By Lisa Ferdinando DoD News, Defense Media Activity
WASHINGTON, September 29, 2015 — U.S. forces conducted an airstrike today on the outskirts of Kunduz, a provincial capital in northern Afghanistan that was taken yesterday by Taliban forces, Pentagon Press Secretary Peter Cook said today.
The airstrike was a "force-protection strike conducted by a fixed-wing manned aircraft" to eliminate a threat to coalition and Afghan forces in the area, Cook told reporters. In a statement later, he said the strike was conducted by an F-16 against a Taliban target that was advancing toward the airport and presenting a threat to U.S. and coalition personnel.
"We strongly condemn the attacks in Kunduz, and stand with the Afghan people in our commitment to Afghanistan's peace and security," he said during his briefing with reporters.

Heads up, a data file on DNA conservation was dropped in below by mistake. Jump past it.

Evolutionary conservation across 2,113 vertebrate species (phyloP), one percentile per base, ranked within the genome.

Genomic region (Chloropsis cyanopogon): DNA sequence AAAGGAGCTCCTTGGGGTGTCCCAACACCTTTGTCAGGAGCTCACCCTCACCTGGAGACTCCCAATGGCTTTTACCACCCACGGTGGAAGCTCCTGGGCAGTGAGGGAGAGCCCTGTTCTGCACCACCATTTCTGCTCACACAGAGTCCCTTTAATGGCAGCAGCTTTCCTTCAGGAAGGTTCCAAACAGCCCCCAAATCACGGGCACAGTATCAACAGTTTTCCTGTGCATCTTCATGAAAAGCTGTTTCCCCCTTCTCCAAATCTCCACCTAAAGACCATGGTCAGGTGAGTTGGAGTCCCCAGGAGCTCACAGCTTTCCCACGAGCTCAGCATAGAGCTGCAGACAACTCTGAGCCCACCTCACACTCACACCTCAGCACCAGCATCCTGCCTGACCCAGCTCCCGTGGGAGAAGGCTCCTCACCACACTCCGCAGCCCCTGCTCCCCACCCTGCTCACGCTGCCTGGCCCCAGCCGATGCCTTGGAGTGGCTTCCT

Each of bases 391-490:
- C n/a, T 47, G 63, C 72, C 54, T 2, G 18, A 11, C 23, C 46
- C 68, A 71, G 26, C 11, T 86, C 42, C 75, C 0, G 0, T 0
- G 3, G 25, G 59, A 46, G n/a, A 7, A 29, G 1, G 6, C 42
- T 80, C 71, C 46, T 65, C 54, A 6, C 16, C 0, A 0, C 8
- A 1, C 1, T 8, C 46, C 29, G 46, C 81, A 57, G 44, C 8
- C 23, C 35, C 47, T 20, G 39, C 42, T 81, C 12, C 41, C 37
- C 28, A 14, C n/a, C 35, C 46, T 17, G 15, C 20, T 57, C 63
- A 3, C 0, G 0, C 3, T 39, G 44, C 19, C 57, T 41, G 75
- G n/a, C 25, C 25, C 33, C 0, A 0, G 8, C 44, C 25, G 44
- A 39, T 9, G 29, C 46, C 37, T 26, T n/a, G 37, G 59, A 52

Confidence in Afghan Forces
The situation is a setback for Afghan forces, Cook acknowledged, but he said the the United States has confidence in the Afghan government forces.
"We've seen them respond in recent weeks and months to the challenges they face, and they're doing the same thing in Kunduz right now," he said.
The situation remains fluid, the press secretary said, adding that it highlights the "ongoing challenge that the Afghan security forces are taking on every single day [and] the very dangerous situation that they face." In his statement, Cook said Afghanistan has amassed a force numbering in the thousands to retake the city.
The United States will continue to work closely with its international partners and the Afghan government, Cook said, to ensure Afghan forces have the capabilities and training necessary to "preserve the gains made by the Afghans and the international community over the last 13 years."